Cameron's Blog - MD&A Paper Summary

MD&A Paper Summary

This was written as a summary for an interesting paper I read for a class on whether or not the MD&A section of financial statements can be predictive of bankruptcy.

Mayew, William J., Mani Sethuraman, and Mohan Venkatachalam. MD&A Disclosure and the Firm’s Ability to Continue as a Going Concern. The Accounting Review 90, no. 4 (July 2015): 1621–51.

Mayew, Sethuraman and Venkatachalam (2015) present a study on the role that the textual properties of a firm’s MD&A section plays in predicting bankruptcy. The research topic came about primarily to inform the debate on whether or not the FASB should require management to assess if the firm is a going concern, though it is more interesting in general for the methodology by which they analyze the MD&A text.

Prior to this paper, literature focused on small samples to determine whether MD&A was predictive of bankruptcy. Mayew et al. use a fairly substantial sample size to broadly describe the predictive capacity of MD&A disclosures. They include numerous other predictive factors, such as the auditor’s opinion and the financials. They were able to accomplish this by using almost entirely automated techniques1, a contribution to the literature in itself. This paper also joins a litany of others in the bankruptcy prediction space.

Given a collection of textual data (MD&A) can one predict the likelihood of a firm entering bankruptcy? Mayew et al. answer this in a straightforward manner. The probability of a firm going bankrupt next year is determined by estimating a hazard model, which can be used to estimate the probability of a firm failing in a given time frame. I found it interesting (based on my limited knowledge of hazard models) that their hazard model can be reduced so succintly to a simple regression.

Loughran, Tim and McDonald, Bill, When is a Liability not a Liability? Textual Analysis, Dictionaries, and 10-Ks (March 4, 2010). Journal of Finance, Forthcoming. Available at SSRN:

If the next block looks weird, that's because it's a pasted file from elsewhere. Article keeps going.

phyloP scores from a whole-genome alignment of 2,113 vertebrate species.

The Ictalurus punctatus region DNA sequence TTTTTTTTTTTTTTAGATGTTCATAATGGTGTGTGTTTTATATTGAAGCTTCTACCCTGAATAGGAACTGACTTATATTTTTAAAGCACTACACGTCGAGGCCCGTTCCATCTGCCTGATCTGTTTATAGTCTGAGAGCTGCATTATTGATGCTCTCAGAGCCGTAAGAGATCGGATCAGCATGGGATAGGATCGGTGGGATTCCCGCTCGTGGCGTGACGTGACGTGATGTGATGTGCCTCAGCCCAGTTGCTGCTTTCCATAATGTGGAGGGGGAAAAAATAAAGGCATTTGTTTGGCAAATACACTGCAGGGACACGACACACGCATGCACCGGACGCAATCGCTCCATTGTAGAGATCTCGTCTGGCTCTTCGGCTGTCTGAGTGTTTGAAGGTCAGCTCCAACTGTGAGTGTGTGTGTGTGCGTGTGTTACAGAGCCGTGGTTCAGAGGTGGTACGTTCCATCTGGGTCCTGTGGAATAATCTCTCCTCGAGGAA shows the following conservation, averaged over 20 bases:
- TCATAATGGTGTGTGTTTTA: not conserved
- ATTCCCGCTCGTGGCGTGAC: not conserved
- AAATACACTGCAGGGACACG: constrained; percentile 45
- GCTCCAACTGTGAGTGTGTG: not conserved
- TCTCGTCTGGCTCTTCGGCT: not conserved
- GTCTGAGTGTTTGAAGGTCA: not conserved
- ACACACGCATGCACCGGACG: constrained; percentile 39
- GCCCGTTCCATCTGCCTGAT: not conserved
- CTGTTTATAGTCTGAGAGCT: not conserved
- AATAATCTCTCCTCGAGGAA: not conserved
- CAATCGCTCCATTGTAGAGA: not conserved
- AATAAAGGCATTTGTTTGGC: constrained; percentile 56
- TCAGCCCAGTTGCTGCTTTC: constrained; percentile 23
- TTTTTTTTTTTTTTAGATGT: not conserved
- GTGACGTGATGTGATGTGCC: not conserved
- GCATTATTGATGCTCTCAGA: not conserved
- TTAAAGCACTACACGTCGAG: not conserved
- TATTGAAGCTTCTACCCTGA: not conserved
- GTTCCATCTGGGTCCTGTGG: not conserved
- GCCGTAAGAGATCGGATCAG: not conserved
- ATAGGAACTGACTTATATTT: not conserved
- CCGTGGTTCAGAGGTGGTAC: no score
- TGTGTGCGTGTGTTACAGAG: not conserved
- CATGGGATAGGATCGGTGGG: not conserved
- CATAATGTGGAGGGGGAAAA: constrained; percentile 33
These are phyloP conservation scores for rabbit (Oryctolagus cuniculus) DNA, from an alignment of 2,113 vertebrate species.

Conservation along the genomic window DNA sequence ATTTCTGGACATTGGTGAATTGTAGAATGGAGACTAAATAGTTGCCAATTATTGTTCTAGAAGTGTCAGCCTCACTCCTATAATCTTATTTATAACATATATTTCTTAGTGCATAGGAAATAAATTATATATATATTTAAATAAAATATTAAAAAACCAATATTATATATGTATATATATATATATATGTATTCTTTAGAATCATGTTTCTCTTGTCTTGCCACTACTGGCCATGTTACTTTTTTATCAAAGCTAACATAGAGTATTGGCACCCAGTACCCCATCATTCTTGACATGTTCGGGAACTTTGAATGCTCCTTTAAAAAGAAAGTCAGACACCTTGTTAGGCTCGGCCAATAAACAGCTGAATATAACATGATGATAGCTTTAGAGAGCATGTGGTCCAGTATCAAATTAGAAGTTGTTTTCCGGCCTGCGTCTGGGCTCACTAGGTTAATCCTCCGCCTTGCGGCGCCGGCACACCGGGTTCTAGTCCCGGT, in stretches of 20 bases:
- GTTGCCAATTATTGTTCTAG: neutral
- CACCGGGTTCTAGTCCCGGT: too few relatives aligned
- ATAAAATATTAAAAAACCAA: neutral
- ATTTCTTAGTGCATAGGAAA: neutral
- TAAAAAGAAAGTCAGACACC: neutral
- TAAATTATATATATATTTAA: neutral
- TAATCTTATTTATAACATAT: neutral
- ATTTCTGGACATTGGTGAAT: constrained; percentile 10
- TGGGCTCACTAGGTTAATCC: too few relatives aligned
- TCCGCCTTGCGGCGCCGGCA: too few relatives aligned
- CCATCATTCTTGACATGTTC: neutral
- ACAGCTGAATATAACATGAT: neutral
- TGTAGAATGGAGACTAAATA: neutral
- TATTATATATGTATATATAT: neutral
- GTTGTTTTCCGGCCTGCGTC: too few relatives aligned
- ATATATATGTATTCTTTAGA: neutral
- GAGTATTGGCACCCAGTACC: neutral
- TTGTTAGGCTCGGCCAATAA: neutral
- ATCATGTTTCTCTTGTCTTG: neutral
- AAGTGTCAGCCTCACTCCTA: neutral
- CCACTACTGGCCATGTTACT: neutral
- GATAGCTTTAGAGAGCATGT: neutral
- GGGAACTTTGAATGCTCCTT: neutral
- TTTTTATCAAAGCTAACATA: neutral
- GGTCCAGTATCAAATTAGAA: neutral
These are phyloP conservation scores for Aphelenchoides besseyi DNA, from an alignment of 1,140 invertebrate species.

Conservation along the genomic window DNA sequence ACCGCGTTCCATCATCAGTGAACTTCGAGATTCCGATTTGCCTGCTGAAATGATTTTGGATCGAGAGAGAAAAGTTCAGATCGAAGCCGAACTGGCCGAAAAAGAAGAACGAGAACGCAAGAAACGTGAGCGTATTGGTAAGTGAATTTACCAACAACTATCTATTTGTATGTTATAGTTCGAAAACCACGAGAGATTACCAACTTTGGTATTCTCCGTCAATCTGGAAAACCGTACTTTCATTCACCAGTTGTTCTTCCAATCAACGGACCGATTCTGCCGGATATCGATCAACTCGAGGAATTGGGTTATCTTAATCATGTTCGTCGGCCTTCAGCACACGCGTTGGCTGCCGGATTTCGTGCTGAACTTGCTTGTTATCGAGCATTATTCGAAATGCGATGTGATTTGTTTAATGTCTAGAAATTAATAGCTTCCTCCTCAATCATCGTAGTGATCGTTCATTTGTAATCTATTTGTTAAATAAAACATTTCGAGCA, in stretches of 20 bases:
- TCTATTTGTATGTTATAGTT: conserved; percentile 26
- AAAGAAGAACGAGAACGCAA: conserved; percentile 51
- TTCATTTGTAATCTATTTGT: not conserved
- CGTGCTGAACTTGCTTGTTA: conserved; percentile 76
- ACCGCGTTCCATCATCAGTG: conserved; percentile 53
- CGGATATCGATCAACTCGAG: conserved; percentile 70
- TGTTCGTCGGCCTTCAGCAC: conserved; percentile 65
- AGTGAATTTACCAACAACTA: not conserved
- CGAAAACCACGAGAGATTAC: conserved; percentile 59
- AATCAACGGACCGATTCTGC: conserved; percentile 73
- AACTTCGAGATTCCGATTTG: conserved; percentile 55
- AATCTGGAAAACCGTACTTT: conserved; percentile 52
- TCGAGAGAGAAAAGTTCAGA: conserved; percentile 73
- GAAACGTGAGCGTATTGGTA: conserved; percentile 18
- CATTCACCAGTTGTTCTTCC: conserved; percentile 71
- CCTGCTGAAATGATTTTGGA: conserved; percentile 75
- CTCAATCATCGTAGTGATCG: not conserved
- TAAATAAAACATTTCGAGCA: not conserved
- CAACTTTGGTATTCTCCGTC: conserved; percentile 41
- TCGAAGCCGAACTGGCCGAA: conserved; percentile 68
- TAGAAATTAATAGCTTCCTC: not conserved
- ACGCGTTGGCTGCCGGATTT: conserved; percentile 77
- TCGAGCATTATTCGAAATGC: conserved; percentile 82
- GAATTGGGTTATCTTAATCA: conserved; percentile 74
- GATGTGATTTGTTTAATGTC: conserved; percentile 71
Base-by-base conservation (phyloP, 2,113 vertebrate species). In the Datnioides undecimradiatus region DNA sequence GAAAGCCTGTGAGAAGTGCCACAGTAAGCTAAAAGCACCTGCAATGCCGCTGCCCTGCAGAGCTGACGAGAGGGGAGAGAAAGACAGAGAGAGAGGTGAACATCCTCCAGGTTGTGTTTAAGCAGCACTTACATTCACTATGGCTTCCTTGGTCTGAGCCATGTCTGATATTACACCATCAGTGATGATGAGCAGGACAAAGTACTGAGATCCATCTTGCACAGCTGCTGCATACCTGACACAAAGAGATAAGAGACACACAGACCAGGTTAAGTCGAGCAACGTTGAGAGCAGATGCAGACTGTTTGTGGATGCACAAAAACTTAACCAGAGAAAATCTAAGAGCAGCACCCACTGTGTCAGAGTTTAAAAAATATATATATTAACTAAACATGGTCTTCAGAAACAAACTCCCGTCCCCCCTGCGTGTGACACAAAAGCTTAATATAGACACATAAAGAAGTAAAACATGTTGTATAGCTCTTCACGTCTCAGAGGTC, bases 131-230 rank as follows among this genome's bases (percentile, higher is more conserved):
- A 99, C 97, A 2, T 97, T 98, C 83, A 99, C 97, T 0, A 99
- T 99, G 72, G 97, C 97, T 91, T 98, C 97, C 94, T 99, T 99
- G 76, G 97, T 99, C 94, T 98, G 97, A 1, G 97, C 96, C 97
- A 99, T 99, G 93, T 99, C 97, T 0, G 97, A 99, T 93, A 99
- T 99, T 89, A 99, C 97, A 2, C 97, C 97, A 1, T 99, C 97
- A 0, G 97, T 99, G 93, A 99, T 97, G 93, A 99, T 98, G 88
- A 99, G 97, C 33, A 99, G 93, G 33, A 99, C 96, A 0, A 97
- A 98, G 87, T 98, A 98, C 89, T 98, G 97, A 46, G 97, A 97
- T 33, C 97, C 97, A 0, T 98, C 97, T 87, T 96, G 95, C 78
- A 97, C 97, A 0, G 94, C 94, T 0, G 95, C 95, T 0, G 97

Mayew et al. use three primary variables sourced from the MD&A text. GC_MGMT is coded as a 1 when the management has expressed a going concern. This coding was performed manually, and the appendix provides some examples of what was considered to be an expression of going concern. POSMDA(%) represents the percentage of positive words in the MD&A, and NEGMDA(%) represents the percentage of negative words in the MD&A. Words are determined to be positive or negative as provided in Loughran and McDonald (2011) who created an alternative list of positive and negative words that are applicable in financial contexts.

The above MD&A independent variables are used to predict BRUPT, which is coded as a one when a firm goes bankrupt the following year and zero otherwise. Mayew et al. use numerous other variables, such as the auditor’s going concern opinion or sales to total assets. In my opinion, these are not exceptionally important to the main finding of the paper, except insofar as they demonstrate the incremental predictive ability of the MD&A text.

The sample includes 460 bankrupt firms between 1995 and 2012, as well as the accompanying MD&A, auditor’s reports, and financial variables for each firm-year. There is an additional 42,265 non-bankrupt firm-years as a baseline. This sample would appear to be soundly assembled. 460 bankrupt firms is a fairly substantial sample size to estimate on.